Rover Perseverance produces as much oxygen on Mars as a small tree

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Humans are one small step closer to landing on the red planet.

The Mars In-Situ Oxygen Resource Utilization Experiment — better known as Moxie — has been producing oxygen from Mars’ carbon dioxide-rich atmosphere in a series of tests as part of NASA’s Perseverance mission, which landed on Mars in February 2021.

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Moxie has managed to produce oxygen in seven experimental runs carried out since testing began in April 2021, in a variety of atmospheric conditions, including during the planet’s day and night, and at different Martian stations, according to research published in the journal Science Advances.

(Like Earth, Mars has distinct seasons, but they last longer than seasons here on Earth, as Mars takes longer to orbit the Sun, according to NASA.)

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In each run, Moxie reached its goal of producing six grams of oxygen per hour—roughly the rate of a modest tree on Earth.

“This is the first demonstration of actually using resources on the surface of another planetary body and chemically transforming them into something that would be useful for a human mission,” said Moxie Deputy Principal Investigator Jeffrey Hoffman, a retired astronaut and professor at the Institute. of Massachusetts, Department of Aeronautics and Astronautics of Technology in a press release.

“It’s historic in that sense.”

The Moxie is too small — the size of a toaster — to fit aboard the Perseverance rover. It is built to run for short periods, starting and shutting down with each run, to align with the rover’s exploration schedule and other mission responsibilities.

A scaled-up Moxie would include larger units that could run continuously and potentially be sent to Mars ahead of a human mission to produce oxygen at the rate of several hundred trees.

This would allow for the generation — and storage — of enough oxygen to sustain humans once they arrive and fuel a rocket to return astronauts to Earth.

Moxie’s steady production since arriving on Mars is a promising first step toward that goal, the researchers said, although more fine-tuning is needed to ensure it can function at dawn and dusk — times when the planet’s temperature is at its lowest. changing substantially, said Michael. Hecht, principal investigator for the Moxie mission at MIT’s Haystack Observatory.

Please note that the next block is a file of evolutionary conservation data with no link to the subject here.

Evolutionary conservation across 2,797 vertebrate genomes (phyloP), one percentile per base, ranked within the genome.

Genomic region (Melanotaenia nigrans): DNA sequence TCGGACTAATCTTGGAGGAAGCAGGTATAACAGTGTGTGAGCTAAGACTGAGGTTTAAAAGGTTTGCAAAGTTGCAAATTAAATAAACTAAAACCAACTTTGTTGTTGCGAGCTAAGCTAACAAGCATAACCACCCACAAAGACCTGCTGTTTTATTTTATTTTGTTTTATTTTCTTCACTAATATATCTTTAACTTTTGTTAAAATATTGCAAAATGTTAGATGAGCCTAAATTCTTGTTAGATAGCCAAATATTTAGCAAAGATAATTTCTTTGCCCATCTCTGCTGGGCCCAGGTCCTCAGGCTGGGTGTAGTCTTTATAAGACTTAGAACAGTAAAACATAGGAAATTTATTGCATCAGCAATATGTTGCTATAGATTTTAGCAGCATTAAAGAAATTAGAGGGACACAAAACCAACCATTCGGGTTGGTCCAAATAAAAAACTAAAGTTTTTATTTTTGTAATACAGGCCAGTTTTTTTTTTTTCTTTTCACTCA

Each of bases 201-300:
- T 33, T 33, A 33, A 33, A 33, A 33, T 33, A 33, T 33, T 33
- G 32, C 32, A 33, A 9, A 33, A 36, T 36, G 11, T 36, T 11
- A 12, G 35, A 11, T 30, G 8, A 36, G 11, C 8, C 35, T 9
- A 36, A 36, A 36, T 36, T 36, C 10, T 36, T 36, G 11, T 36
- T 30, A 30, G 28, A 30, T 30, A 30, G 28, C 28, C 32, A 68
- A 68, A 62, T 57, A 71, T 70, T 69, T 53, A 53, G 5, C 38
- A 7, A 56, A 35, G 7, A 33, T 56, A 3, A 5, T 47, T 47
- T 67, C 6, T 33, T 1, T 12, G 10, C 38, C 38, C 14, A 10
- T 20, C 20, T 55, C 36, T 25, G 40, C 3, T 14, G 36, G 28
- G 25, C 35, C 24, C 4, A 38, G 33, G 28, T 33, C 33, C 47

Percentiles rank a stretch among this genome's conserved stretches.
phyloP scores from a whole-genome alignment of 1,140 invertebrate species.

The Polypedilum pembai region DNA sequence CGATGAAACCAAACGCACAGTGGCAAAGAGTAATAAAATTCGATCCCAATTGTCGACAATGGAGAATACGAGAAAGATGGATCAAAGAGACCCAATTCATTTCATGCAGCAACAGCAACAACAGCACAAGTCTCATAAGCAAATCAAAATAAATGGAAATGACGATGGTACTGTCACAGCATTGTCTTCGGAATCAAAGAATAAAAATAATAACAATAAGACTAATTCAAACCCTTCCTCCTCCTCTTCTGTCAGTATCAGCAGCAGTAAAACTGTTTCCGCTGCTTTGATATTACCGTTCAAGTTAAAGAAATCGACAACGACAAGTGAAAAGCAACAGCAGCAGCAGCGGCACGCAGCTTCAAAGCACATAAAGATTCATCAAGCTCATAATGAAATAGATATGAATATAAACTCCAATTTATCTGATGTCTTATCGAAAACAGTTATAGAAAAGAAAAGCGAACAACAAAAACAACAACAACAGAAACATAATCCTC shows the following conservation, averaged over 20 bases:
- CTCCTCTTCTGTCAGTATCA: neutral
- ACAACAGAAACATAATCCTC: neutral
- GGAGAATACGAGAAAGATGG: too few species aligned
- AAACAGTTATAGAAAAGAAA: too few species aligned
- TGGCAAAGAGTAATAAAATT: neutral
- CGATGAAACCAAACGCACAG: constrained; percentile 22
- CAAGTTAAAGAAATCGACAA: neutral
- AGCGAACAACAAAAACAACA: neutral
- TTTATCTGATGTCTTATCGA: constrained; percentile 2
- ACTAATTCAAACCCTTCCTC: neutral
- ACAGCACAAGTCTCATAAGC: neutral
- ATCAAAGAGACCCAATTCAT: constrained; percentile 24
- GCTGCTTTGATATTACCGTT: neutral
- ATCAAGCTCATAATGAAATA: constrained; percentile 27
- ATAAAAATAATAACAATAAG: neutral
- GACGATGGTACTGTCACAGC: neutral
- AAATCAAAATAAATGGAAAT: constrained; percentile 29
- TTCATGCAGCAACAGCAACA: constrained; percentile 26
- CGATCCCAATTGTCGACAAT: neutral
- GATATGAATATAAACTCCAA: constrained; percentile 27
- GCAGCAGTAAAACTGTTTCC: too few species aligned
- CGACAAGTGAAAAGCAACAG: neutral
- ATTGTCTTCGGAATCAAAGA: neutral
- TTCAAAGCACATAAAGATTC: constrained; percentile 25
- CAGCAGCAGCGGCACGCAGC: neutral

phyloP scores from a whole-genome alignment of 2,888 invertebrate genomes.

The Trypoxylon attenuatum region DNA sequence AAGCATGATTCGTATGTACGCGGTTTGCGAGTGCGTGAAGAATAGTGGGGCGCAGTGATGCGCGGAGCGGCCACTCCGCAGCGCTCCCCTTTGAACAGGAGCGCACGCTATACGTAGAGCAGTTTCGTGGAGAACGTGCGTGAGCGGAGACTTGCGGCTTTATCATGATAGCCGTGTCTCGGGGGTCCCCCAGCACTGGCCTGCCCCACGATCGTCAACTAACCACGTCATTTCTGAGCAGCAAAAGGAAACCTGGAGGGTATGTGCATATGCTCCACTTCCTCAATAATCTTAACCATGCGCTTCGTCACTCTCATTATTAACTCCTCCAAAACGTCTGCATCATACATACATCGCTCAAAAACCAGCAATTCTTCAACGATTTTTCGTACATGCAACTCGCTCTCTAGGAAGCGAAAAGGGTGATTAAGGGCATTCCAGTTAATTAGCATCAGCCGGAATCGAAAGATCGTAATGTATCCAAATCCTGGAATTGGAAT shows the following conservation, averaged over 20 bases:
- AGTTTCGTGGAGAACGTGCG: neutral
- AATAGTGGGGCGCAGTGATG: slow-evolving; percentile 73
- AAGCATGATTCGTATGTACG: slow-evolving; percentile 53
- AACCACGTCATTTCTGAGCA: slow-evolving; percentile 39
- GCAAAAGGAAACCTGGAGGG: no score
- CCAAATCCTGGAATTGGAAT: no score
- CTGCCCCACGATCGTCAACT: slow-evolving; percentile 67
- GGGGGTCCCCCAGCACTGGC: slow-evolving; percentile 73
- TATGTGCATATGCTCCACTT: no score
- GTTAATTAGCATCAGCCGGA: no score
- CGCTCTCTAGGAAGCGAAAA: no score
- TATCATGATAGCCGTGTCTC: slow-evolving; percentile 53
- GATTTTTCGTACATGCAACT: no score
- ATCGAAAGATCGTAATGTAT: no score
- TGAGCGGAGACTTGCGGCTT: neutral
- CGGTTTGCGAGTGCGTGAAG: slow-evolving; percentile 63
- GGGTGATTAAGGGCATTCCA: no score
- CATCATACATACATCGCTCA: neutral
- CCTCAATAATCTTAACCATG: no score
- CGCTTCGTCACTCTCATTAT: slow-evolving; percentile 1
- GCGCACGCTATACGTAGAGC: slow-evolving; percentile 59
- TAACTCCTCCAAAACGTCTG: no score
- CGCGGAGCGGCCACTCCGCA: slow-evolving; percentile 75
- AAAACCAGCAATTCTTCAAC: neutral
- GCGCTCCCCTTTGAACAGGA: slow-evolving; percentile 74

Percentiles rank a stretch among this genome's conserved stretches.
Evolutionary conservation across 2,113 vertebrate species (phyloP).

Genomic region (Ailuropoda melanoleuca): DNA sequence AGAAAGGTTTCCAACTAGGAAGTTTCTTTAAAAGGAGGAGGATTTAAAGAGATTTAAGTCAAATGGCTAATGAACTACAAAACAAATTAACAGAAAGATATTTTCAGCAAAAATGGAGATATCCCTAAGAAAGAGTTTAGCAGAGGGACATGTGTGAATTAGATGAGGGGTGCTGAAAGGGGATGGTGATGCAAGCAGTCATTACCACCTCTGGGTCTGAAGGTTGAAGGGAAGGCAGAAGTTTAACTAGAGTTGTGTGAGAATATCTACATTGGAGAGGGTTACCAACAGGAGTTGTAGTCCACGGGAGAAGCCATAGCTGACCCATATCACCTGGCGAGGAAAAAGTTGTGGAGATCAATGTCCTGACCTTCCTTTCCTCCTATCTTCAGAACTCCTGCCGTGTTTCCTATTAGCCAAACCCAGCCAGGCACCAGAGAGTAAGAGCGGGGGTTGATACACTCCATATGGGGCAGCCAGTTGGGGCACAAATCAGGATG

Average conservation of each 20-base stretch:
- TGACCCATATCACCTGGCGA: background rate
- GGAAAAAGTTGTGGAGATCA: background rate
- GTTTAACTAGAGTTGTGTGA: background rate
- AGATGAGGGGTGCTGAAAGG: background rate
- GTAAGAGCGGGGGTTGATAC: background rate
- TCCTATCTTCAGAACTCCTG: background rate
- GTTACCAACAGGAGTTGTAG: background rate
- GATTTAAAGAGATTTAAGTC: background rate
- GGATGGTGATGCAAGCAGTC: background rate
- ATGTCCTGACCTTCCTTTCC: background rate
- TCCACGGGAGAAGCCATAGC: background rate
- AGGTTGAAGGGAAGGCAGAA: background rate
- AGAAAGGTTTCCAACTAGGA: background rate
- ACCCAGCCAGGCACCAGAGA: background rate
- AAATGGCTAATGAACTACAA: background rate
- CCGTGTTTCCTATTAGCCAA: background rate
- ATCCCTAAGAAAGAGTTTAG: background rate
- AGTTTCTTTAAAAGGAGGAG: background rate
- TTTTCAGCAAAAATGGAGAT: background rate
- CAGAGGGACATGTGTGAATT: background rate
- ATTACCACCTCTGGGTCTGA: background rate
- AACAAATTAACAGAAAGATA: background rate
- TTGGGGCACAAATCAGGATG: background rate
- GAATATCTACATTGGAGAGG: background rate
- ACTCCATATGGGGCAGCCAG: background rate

How Moxie works

The thin Martian atmosphere is made up of 96% carbon dioxide, which doesn’t help oxygen-breathing humans much.

It is also much more variable than Earth’s atmosphere. “Air density can vary by a factor of two throughout the year, and the temperature can vary by 37.7 degrees Celsius,” Hoffman said. “One goal is to show that we can race (Moxie) every season.”

Moxie works by splitting carbon dioxide molecules, which are made up of one carbon atom and two oxygen atoms — hence its chemical formula CO2. It separates the oxygen molecules and emits carbon monoxide as a waste product.

Engineers are still testing Moxie. They plan to increase its capacity and increase its production, with a focus on the Martian spring months, when the researchers said atmospheric density and carbon dioxide levels are particularly high.

“The next race will be during the highest density of the year, and we just want to produce as much oxygen as possible,” said Hecht. “We’re going to set everything as high as we can and let it run as long as we can.”

Members of NASA's Mars 2020 project install the Mars Oxygen In-Situ Resource Utilization Experiment (MOXIE) on the chassis of the Perseverance rover.

Moxie also seems to be tough. It operated successfully despite having to turn it on and off repeatedly for test runs – a thermal stress that can degrade the system over time.

That would suggest that a large-scale system designed to run continuously could do so for thousands of hours, the MIT press release said.

“To support a human mission to Mars, we have to bring a lot of things from Earth, like computers, spacesuits and habitats,” Hoffman said in the statement. “But the idiot old oxygen? If you can get there, go for it – you are way ahead of the game.”

Source: CNN Brasil

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